The UK is going to rewrite all the rules to allow driverless cars to thrive

Britain has some catching up to do.
Britain has some catching up to do.
Image: Reuters/Tobias Schwarz
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This morning, the British government announced an infrastructure plan (pdf) that, somewhat optimistically, projects £375 billion ($612 billion) of spending by public and private entities over the next decade or so (the timeline is fairly vague). Some of the headline announcements include £25 billion in investment spending from the insurance industry, not a sector known for its impact on infrastructure, and that the British government will sell off the 40% stake it owns in Eurostar, the train company providing high-speed services between London and the continent.

But hidden among the details is a vision to turn Britain into the center of the driverless car revolution. The size of the investment is tiny—it involves creating a £10 million incentive for a British town or city to become a testbed for driverless cars. (Milton Keynes, a characterless town with wide roads and a pod-based transit system in the works, may be the ideal candidate.) More significant is that the government is willing to change all the rules to ensure it isn’t left behind as a hub for the development of the technology. From the report (emphasis is ours):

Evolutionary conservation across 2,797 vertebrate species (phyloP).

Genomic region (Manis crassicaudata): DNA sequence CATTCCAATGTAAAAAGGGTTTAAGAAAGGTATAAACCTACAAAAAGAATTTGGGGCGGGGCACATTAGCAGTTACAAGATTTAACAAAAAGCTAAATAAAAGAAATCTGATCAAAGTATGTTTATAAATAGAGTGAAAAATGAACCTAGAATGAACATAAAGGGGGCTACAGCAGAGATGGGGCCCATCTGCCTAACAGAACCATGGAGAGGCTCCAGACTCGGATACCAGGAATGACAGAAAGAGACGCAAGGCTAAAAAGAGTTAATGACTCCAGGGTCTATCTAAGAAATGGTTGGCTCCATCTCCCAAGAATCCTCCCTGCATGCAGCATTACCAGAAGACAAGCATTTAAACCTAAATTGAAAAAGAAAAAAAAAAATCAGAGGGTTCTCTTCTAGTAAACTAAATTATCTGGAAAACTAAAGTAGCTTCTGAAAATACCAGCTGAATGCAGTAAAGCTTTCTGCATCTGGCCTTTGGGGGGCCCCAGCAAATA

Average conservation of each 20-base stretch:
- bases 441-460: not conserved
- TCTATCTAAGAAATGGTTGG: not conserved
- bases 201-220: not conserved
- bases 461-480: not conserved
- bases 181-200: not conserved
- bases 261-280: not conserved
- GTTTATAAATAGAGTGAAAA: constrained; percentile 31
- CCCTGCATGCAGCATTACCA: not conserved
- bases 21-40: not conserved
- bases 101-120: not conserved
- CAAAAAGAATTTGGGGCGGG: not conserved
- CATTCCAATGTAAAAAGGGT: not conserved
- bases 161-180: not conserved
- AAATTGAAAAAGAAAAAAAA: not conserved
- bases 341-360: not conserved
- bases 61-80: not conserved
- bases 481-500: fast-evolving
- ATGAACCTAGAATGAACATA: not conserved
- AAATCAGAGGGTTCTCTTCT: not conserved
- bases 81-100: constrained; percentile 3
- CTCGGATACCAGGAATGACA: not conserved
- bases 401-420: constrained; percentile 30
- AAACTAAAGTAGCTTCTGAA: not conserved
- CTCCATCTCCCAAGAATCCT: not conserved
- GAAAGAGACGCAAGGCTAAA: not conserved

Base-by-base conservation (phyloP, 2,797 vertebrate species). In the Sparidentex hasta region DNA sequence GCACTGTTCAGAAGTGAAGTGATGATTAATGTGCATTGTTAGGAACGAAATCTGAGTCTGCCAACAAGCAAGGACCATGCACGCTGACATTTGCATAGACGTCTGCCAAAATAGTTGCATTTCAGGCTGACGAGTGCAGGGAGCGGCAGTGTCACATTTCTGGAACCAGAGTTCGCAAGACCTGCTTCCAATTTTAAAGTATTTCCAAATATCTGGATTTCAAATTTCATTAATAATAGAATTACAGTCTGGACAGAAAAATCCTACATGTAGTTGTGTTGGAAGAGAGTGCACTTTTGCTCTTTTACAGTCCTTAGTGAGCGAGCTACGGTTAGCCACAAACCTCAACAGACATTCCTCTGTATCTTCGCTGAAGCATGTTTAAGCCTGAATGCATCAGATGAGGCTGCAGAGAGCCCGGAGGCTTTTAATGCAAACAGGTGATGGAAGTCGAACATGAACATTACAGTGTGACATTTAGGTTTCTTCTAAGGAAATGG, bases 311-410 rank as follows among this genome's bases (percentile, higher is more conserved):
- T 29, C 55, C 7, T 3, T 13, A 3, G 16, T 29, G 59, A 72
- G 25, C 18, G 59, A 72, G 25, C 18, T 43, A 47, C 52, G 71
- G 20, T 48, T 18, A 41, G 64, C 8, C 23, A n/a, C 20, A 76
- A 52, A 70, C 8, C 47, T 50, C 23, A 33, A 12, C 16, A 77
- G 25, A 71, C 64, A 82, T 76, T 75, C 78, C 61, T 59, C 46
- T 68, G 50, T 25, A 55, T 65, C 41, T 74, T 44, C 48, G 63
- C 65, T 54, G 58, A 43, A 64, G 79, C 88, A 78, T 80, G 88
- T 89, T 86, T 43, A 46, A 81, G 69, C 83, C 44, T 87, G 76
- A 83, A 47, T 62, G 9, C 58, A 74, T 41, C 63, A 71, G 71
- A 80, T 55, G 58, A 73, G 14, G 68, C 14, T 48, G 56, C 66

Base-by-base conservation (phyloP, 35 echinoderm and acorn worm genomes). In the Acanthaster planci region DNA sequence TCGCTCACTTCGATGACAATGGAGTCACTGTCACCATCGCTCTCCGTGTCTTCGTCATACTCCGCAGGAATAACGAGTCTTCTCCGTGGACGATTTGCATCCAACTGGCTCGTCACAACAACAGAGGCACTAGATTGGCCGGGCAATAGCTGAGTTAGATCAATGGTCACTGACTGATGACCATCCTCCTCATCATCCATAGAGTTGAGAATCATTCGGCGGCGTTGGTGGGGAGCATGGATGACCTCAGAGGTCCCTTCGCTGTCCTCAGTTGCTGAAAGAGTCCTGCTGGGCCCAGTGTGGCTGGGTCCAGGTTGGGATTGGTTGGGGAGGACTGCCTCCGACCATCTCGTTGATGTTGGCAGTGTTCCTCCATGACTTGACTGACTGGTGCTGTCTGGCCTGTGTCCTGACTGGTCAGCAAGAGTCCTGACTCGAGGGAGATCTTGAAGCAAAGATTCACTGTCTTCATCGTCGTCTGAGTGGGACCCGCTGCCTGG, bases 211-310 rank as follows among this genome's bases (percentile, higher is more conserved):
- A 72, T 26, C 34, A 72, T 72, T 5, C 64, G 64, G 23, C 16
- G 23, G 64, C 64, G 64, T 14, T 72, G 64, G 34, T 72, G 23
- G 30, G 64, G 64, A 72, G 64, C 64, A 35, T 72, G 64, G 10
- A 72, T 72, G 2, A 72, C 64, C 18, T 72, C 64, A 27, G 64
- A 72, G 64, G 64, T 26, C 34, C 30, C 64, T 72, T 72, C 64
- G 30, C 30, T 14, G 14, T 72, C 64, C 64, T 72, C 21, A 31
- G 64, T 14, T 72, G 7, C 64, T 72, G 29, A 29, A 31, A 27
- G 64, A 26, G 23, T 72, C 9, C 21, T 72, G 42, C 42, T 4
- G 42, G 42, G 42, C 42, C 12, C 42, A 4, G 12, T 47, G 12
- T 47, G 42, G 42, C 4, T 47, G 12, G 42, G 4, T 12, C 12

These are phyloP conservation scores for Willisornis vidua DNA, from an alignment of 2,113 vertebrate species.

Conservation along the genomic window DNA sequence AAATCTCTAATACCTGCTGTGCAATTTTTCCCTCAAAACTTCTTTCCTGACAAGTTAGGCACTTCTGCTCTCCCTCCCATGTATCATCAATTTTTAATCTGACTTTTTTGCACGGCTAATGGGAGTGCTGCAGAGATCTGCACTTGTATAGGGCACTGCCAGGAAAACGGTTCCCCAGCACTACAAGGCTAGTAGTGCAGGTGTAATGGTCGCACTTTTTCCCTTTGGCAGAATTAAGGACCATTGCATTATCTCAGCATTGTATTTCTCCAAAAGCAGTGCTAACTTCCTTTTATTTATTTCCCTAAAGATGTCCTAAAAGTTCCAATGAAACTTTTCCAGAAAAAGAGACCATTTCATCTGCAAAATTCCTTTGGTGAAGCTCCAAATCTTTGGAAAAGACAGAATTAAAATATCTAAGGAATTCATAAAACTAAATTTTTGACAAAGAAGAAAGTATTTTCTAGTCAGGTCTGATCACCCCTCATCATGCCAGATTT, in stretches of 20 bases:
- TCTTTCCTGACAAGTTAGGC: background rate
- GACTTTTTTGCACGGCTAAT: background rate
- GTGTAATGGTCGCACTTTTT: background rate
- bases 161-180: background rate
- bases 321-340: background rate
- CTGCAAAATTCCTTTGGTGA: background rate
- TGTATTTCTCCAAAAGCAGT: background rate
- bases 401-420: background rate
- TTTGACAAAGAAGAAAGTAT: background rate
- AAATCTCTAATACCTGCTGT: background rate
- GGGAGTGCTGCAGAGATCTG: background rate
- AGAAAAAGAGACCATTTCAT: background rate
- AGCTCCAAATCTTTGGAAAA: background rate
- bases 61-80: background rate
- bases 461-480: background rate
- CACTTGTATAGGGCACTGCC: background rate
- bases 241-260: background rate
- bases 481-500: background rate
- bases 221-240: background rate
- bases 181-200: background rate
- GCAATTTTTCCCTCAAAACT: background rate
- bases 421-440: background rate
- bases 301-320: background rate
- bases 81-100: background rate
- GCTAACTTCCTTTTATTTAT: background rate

To ensure that UK industry and the wider public benefit from the development of driverless cars, the government announces in the National Infrastructure Plan that it will conduct a review, reporting at the end of 2014, to ensure that the legislative and regulatory framework demonstrates to the world’s car companies that the UK is the right place to develop and test driverless cars. It will also create a £10 million prize for a town or city to develop as a testing ground for driverless cars [p. 65].

The big question for driverless cars hasn’t been money—pretty much every major auto-manufacturer is investing in research and development—but regulation. Nobody is quite sure how liability works and government departments around the world have been wrestling with how to create an environment to allow innovation in what they see as a beneficial but potentially unsettling technology. In the US, only a handful of states allow driverless cars to run on their roads. Britain is betting that the right regulation could attract companies and bring high-tech jobs.

But Britain is not the only country with this idea. French president Francois Hollande laid out a 10-year-plan in September that focused heavily on driverless cars. German researchers have been testing their autonomous vehicles on the streets of Berlin. And Volvo has received permission from Swedish authorities for large-scale test of some 100 cars in 2017. The race is on.